Image: Liberty hall after the rising
In response, at a rally on November 13 1913 the revolutionary socialist James Connolly had declared "The next time we are out for a march, I want to be accompanied by four battalions of trained men. Why should we not drill and train our men in Dublin as they are doing in Ulster?" An ex-British army officer, Captain Jack White, offered to organise a defence militia of ITGWU members. The ICA kept peace at meetings, protected workers from the police and prevented evictions. (2)
Preparations for insurrectionIn March 1914 the ICA was re-organised and a new constitution was ratified. The constitution was republican in character, without any explicit mention of socialism. It did however demand that "the ownership of Ireland, moral and material, is vested of right in the people of Ireland" and for "equal rights and opportunities for the Irish people".(3) The ICA was to be open only to members of a recognised union and the Dublin Trades Council gave its official approval.
The insurrection was planned by the ICA leader James Connolly, who was now also the leader of the ITGWU, and the nationalist leadership of the secretive Irish Republican Brotherhood (IRB). The IRB had successfully taken many of the leadership positions in the 20,000 strong Irish Volunteers without most Volunteers realising it. Even W.J. Brennan-Whitmore, who was one of the few non IRB Volunteer officers aware that the rising was planned, only learned of the IRB's role on the morning of the rising when he saw the proclamation that mentioned their participation on the morning of the rising.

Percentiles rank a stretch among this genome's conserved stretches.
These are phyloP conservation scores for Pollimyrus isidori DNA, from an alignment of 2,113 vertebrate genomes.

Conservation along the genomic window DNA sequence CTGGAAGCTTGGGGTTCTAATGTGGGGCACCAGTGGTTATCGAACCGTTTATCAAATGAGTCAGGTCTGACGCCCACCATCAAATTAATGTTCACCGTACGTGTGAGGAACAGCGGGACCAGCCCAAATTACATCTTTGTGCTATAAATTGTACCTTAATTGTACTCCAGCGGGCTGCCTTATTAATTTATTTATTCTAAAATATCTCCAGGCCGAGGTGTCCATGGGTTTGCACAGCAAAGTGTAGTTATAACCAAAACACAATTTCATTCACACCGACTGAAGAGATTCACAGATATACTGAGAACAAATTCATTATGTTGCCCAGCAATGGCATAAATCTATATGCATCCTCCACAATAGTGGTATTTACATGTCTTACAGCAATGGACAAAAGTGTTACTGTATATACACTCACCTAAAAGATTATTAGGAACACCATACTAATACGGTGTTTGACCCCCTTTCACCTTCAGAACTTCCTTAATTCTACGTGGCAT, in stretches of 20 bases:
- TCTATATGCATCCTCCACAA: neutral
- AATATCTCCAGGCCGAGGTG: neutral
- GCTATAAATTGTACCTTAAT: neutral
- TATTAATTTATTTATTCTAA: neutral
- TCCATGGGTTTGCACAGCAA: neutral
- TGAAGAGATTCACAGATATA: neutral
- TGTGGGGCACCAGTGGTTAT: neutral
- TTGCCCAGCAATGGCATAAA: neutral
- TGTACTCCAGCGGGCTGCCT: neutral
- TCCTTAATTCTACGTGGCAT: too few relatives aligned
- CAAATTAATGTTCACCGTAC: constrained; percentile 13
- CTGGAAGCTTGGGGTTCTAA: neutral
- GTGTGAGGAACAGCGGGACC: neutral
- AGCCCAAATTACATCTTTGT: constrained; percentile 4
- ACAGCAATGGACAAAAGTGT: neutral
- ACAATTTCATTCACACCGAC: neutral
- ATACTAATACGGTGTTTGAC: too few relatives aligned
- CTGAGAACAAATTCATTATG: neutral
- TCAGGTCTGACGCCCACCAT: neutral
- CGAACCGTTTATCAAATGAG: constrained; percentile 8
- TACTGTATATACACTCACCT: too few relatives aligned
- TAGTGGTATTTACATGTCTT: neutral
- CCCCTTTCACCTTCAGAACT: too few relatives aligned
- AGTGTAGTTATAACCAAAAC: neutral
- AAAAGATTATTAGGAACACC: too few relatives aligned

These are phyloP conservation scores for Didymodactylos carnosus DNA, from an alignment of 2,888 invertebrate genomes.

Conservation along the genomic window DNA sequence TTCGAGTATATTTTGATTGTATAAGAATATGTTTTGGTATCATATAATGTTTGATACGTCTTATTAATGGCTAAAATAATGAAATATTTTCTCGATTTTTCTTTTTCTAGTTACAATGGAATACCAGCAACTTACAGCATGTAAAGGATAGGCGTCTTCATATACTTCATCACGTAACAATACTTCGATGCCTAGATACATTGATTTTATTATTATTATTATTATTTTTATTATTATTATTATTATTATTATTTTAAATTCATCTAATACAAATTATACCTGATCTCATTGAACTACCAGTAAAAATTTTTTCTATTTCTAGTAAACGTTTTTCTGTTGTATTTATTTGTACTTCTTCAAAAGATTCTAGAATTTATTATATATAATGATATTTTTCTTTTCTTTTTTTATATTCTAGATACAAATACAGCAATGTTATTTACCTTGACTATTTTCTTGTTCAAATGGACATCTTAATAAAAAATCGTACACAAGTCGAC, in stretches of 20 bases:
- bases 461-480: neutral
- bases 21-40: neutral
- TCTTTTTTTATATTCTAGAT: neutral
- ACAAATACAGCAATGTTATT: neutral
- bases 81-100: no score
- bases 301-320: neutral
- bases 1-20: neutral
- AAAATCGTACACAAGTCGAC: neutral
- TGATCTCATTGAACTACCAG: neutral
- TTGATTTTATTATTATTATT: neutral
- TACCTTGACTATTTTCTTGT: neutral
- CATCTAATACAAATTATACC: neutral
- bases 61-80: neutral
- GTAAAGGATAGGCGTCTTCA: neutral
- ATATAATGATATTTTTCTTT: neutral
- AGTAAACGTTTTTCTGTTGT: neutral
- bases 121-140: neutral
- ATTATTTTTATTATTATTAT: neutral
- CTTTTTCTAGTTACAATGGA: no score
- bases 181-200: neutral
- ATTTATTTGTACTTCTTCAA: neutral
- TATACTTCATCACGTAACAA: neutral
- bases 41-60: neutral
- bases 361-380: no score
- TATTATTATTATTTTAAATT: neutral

From 1915 Connolly had been pushing publicly for a rising, he had even converted part of Liberty Hall (the union building) into a munitions factory which made bayonets, crowbars and bombs. He also published a number of articles in the 'Workers Republic' studying the tactics used in previous insurrections in Europe. Commenting on Connolly's article on the 1905 Moscow insurrection, a recent biographer Donal Nevin observes "It is impossible to read without noting the remarkable similarities in the tactics to those used by the insurgents in Dublin eleven years later".
By 1915 the ICA was regularly engaging in training exercises around Dublin. For example, "one night in October , when heavy fog hung over the city, the entire army, men and women, set out at midnight and for two hours engaged in 'attack' and 'defence' exercises around the Castle". (4) The minutes of the Commission on the Rebellion in Ireland include police reports on these armed training exercises.
Article Continues Here